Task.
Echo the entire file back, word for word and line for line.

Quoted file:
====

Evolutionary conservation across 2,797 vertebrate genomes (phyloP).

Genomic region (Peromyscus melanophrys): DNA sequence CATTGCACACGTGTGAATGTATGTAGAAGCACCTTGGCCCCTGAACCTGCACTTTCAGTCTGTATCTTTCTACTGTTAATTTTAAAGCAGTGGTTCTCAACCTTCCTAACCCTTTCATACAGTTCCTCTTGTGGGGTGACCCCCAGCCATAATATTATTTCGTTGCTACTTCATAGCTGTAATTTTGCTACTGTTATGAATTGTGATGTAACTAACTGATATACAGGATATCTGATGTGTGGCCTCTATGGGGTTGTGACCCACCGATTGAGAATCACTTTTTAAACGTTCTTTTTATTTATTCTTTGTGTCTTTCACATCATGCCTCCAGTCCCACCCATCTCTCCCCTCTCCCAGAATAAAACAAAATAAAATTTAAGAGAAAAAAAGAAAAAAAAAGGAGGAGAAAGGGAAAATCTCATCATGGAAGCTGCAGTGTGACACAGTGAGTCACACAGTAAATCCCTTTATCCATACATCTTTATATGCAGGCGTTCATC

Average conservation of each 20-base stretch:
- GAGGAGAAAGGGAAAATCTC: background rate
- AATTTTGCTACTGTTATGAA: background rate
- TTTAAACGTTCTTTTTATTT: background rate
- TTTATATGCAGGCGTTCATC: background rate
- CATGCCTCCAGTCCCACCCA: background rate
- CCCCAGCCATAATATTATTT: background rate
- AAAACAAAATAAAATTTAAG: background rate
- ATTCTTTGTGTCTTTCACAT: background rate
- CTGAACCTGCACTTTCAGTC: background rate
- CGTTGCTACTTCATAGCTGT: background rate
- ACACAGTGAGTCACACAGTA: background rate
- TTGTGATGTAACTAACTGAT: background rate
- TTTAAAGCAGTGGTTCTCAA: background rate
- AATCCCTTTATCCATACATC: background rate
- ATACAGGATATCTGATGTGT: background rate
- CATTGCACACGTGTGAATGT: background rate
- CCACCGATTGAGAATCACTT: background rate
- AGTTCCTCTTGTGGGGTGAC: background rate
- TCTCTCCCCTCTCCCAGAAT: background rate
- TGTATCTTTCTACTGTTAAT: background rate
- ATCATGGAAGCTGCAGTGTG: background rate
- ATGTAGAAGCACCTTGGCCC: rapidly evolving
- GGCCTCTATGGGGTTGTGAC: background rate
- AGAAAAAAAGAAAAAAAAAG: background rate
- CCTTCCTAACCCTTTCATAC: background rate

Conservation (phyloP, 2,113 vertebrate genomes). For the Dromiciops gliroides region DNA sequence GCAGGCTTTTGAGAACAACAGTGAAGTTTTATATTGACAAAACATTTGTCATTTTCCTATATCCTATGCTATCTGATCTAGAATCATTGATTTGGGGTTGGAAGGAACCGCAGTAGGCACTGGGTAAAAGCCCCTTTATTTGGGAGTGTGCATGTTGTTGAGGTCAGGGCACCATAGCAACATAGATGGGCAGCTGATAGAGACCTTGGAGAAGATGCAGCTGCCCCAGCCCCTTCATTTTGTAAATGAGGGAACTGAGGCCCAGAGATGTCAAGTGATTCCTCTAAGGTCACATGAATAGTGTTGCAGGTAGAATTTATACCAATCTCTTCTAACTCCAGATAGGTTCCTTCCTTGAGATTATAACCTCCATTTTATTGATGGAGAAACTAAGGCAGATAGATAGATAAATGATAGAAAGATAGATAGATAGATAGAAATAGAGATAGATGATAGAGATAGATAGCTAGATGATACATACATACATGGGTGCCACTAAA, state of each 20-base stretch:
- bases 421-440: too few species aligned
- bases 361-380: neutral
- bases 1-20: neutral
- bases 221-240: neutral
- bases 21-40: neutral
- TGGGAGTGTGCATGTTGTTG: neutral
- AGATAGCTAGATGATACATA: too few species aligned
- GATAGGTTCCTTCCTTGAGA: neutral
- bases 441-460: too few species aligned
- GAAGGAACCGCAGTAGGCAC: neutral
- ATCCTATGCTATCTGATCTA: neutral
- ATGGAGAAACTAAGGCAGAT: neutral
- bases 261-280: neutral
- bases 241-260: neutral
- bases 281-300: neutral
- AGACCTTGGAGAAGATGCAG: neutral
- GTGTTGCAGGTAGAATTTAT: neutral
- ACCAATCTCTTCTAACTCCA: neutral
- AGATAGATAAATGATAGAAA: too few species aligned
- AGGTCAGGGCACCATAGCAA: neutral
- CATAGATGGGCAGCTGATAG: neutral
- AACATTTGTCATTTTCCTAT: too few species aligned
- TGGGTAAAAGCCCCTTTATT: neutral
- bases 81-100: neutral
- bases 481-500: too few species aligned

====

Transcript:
Evolutionary conservation across 2,797 vertebrate genomes (phyloP).

Genomic region (Peromyscus melanophrys): DNA sequence CATTGCACACGTGTGAATGTATGTAGAAGCACCTTGGCCCCTGAACCTGCACTTTCAGTCTGTATCTTTCTACTGTTAATTTTAAAGCAGTGGTTCTCAACCTTCCTAACCCTTTCATACAGTTCCTCTTGTGGGGTGACCCCCAGCCATAATATTATTTCGTTGCTACTTCATAGCTGTAATTTTGCTACTGTTATGAATTGTGATGTAACTAACTGATATACAGGATATCTGATGTGTGGCCTCTATGGGGTTGTGACCCACCGATTGAGAATCACTTTTTAAACGTTCTTTTTATTTATTCTTTGTGTCTTTCACATCATGCCTCCAGTCCCACCCATCTCTCCCCTCTCCCAGAATAAAACAAAATAAAATTTAAGAGAAAAAAAGAAAAAAAAAGGAGGAGAAAGGGAAAATCTCATCATGGAAGCTGCAGTGTGACACAGTGAGTCACACAGTAAATCCCTTTATCCATACATCTTTATATGCAGGCGTTCATC

Average conservation of each 20-base stretch:
- GAGGAGAAAGGGAAAATCTC: background rate
- AATTTTGCTACTGTTATGAA: background rate
- TTTAAACGTTCTTTTTATTT: background rate
- TTTATATGCAGGCGTTCATC: background rate
- CATGCCTCCAGTCCCACCCA: background rate
- CCCCAGCCATAATATTATTT: background rate
- AAAACAAAATAAAATTTAAG: background rate
- ATTCTTTGTGTCTTTCACAT: background rate
- CTGAACCTGCACTTTCAGTC: background rate
- CGTTGCTACTTCATAGCTGT: background rate
- ACACAGTGAGTCACACAGTA: background rate
- TTGTGATGTAACTAACTGAT: background rate
- TTTAAAGCAGTGGTTCTCAA: background rate
- AATCCCTTTATCCATACATC: background rate
- ATACAGGATATCTGATGTGT: background rate
- CATTGCACACGTGTGAATGT: background rate
- CCACCGATTGAGAATCACTT: background rate
- AGTTCCTCTTGTGGGGTGAC: background rate
- TCTCTCCCCTCTCCCAGAAT: background rate
- TGTATCTTTCTACTGTTAAT: background rate
- ATCATGGAAGCTGCAGTGTG: background rate
- ATGTAGAAGCACCTTGGCCC: rapidly evolving
- GGCCTCTATGGGGTTGTGAC: background rate
- AGAAAAAAAGAAAAAAAAAG: background rate
- CCTTCCTAACCCTTTCATAC: background rate

Conservation (phyloP, 2,113 vertebrate genomes). For the Dromiciops gliroides region DNA sequence GCAGGCTTTTGAGAACAACAGTGAAGTTTTATATTGACAAAACATTTGTCATTTTCCTATATCCTATGCTATCTGATCTAGAATCATTGATTTGGGGTTGGAAGGAACCGCAGTAGGCACTGGGTAAAAGCCCCTTTATTTGGGAGTGTGCATGTTGTTGAGGTCAGGGCACCATAGCAACATAGATGGGCAGCTGATAGAGACCTTGGAGAAGATGCAGCTGCCCCAGCCCCTTCATTTTGTAAATGAGGGAACTGAGGCCCAGAGATGTCAAGTGATTCCTCTAAGGTCACATGAATAGTGTTGCAGGTAGAATTTATACCAATCTCTTCTAACTCCAGATAGGTTCCTTCCTTGAGATTATAACCTCCATTTTATTGATGGAGAAACTAAGGCAGATAGATAGATAAATGATAGAAAGATAGATAGATAGATAGAAATAGAGATAGATGATAGAGATAGATAGCTAGATGATACATACATACATGGGTGCCACTAAA, state of each 20-base stretch:
- bases 421-440: too few species aligned
- bases 361-380: neutral
- bases 1-20: neutral
- bases 221-240: neutral
- bases 21-40: neutral
- TGGGAGTGTGCATGTTGTTG: neutral
- AGATAGCTAGATGATACATA: too few species aligned
- GATAGGTTCCTTCCTTGAGA: neutral
- bases 441-460: too few species aligned
- GAAGGAACCGCAGTAGGCAC: neutral
- ATCCTATGCTATCTGATCTA: neutral
- ATGGAGAAACTAAGGCAGAT: neutral
- bases 261-280: neutral
- bases 241-260: neutral
- bases 281-300: neutral
- AGACCTTGGAGAAGATGCAG: neutral
- GTGTTGCAGGTAGAATTTAT: neutral
- ACCAATCTCTTCTAACTCCA: neutral
- AGATAGATAAATGATAGAAA: too few species aligned
- AGGTCAGGGCACCATAGCAA: neutral
- CATAGATGGGCAGCTGATAG: neutral
- AACATTTGTCATTTTCCTAT: too few species aligned
- TGGGTAAAAGCCCCTTTATT: neutral
- bases 81-100: neutral
- bases 481-500: too few species aligned